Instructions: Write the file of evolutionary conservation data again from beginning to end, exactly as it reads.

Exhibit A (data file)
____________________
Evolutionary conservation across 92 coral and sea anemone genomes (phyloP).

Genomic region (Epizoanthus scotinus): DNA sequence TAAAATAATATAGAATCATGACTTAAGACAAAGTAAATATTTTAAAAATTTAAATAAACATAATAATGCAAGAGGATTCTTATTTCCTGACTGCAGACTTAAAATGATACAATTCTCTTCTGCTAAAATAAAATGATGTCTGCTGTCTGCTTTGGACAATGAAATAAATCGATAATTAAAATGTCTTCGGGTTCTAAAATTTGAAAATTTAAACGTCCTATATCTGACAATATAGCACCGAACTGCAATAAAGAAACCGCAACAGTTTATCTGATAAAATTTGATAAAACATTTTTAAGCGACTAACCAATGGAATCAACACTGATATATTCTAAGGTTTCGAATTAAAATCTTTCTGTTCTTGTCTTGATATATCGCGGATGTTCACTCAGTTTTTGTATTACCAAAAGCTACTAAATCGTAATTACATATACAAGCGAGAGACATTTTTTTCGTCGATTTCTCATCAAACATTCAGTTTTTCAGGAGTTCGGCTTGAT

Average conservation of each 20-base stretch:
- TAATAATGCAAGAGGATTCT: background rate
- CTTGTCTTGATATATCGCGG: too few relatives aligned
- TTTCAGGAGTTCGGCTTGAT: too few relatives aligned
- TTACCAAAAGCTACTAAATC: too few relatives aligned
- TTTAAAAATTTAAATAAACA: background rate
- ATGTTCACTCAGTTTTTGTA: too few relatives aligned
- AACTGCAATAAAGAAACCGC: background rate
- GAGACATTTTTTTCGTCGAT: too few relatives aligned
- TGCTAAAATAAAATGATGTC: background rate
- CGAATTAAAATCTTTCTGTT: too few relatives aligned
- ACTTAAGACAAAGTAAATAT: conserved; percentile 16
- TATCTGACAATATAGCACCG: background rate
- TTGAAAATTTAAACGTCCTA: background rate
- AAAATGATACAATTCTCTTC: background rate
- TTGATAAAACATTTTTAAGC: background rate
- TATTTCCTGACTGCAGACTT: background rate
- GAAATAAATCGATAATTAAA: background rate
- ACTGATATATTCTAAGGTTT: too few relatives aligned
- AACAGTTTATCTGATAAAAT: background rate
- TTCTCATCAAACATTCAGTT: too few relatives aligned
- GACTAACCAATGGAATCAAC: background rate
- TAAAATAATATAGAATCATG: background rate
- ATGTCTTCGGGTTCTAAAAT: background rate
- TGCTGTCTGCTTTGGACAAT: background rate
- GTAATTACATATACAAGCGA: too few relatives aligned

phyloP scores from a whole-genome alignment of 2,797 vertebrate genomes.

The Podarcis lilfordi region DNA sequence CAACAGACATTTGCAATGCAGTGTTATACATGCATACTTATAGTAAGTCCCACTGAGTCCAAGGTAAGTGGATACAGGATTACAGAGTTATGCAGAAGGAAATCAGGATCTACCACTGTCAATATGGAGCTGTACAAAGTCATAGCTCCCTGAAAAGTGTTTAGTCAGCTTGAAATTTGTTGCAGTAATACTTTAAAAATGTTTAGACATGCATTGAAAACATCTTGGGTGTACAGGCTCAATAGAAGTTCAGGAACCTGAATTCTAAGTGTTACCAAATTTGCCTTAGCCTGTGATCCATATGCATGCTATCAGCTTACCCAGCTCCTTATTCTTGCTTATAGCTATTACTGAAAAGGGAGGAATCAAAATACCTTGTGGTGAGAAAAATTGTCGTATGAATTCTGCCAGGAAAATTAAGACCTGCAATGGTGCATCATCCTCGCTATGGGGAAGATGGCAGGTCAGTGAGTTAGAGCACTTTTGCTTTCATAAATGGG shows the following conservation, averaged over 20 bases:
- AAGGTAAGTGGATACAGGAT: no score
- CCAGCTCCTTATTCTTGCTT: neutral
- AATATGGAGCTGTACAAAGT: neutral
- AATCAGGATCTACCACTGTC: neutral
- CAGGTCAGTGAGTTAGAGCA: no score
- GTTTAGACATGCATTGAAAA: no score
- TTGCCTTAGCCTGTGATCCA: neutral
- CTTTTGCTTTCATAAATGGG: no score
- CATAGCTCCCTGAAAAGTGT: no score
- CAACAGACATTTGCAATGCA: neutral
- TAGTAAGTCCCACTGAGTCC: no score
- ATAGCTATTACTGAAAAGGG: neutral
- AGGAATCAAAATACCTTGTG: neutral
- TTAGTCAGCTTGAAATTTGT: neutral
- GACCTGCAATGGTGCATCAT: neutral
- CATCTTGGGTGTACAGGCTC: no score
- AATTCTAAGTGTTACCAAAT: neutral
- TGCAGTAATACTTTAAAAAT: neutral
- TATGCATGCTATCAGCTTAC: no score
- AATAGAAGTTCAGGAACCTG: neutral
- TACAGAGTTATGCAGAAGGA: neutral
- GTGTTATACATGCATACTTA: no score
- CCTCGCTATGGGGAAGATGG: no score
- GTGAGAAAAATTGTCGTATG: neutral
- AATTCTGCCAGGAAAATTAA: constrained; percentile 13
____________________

Evolutionary conservation across 92 coral and sea anemone genomes (phyloP).

Genomic region (Epizoanthus scotinus): DNA sequence TAAAATAATATAGAATCATGACTTAAGACAAAGTAAATATTTTAAAAATTTAAATAAACATAATAATGCAAGAGGATTCTTATTTCCTGACTGCAGACTTAAAATGATACAATTCTCTTCTGCTAAAATAAAATGATGTCTGCTGTCTGCTTTGGACAATGAAATAAATCGATAATTAAAATGTCTTCGGGTTCTAAAATTTGAAAATTTAAACGTCCTATATCTGACAATATAGCACCGAACTGCAATAAAGAAACCGCAACAGTTTATCTGATAAAATTTGATAAAACATTTTTAAGCGACTAACCAATGGAATCAACACTGATATATTCTAAGGTTTCGAATTAAAATCTTTCTGTTCTTGTCTTGATATATCGCGGATGTTCACTCAGTTTTTGTATTACCAAAAGCTACTAAATCGTAATTACATATACAAGCGAGAGACATTTTTTTCGTCGATTTCTCATCAAACATTCAGTTTTTCAGGAGTTCGGCTTGAT

Average conservation of each 20-base stretch:
- TAATAATGCAAGAGGATTCT: background rate
- CTTGTCTTGATATATCGCGG: too few relatives aligned
- TTTCAGGAGTTCGGCTTGAT: too few relatives aligned
- TTACCAAAAGCTACTAAATC: too few relatives aligned
- TTTAAAAATTTAAATAAACA: background rate
- ATGTTCACTCAGTTTTTGTA: too few relatives aligned
- AACTGCAATAAAGAAACCGC: background rate
- GAGACATTTTTTTCGTCGAT: too few relatives aligned
- TGCTAAAATAAAATGATGTC: background rate
- CGAATTAAAATCTTTCTGTT: too few relatives aligned
- ACTTAAGACAAAGTAAATAT: conserved; percentile 16
- TATCTGACAATATAGCACCG: background rate
- TTGAAAATTTAAACGTCCTA: background rate
- AAAATGATACAATTCTCTTC: background rate
- TTGATAAAACATTTTTAAGC: background rate
- TATTTCCTGACTGCAGACTT: background rate
- GAAATAAATCGATAATTAAA: background rate
- ACTGATATATTCTAAGGTTT: too few relatives aligned
- AACAGTTTATCTGATAAAAT: background rate
- TTCTCATCAAACATTCAGTT: too few relatives aligned
- GACTAACCAATGGAATCAAC: background rate
- TAAAATAATATAGAATCATG: background rate
- ATGTCTTCGGGTTCTAAAAT: background rate
- TGCTGTCTGCTTTGGACAAT: background rate
- GTAATTACATATACAAGCGA: too few relatives aligned

phyloP scores from a whole-genome alignment of 2,797 vertebrate genomes.

The Podarcis lilfordi region DNA sequence CAACAGACATTTGCAATGCAGTGTTATACATGCATACTTATAGTAAGTCCCACTGAGTCCAAGGTAAGTGGATACAGGATTACAGAGTTATGCAGAAGGAAATCAGGATCTACCACTGTCAATATGGAGCTGTACAAAGTCATAGCTCCCTGAAAAGTGTTTAGTCAGCTTGAAATTTGTTGCAGTAATACTTTAAAAATGTTTAGACATGCATTGAAAACATCTTGGGTGTACAGGCTCAATAGAAGTTCAGGAACCTGAATTCTAAGTGTTACCAAATTTGCCTTAGCCTGTGATCCATATGCATGCTATCAGCTTACCCAGCTCCTTATTCTTGCTTATAGCTATTACTGAAAAGGGAGGAATCAAAATACCTTGTGGTGAGAAAAATTGTCGTATGAATTCTGCCAGGAAAATTAAGACCTGCAATGGTGCATCATCCTCGCTATGGGGAAGATGGCAGGTCAGTGAGTTAGAGCACTTTTGCTTTCATAAATGGG shows the following conservation, averaged over 20 bases:
- AAGGTAAGTGGATACAGGAT: no score
- CCAGCTCCTTATTCTTGCTT: neutral
- AATATGGAGCTGTACAAAGT: neutral
- AATCAGGATCTACCACTGTC: neutral
- CAGGTCAGTGAGTTAGAGCA: no score
- GTTTAGACATGCATTGAAAA: no score
- TTGCCTTAGCCTGTGATCCA: neutral
- CTTTTGCTTTCATAAATGGG: no score
- CATAGCTCCCTGAAAAGTGT: no score
- CAACAGACATTTGCAATGCA: neutral
- TAGTAAGTCCCACTGAGTCC: no score
- ATAGCTATTACTGAAAAGGG: neutral
- AGGAATCAAAATACCTTGTG: neutral
- TTAGTCAGCTTGAAATTTGT: neutral
- GACCTGCAATGGTGCATCAT: neutral
- CATCTTGGGTGTACAGGCTC: no score
- AATTCTAAGTGTTACCAAAT: neutral
- TGCAGTAATACTTTAAAAAT: neutral
- TATGCATGCTATCAGCTTAC: no score
- AATAGAAGTTCAGGAACCTG: neutral
- TACAGAGTTATGCAGAAGGA: neutral
- GTGTTATACATGCATACTTA: no score
- CCTCGCTATGGGGAAGATGG: no score
- GTGAGAAAAATTGTCGTATG: neutral
- AATTCTGCCAGGAAAATTAA: constrained; percentile 13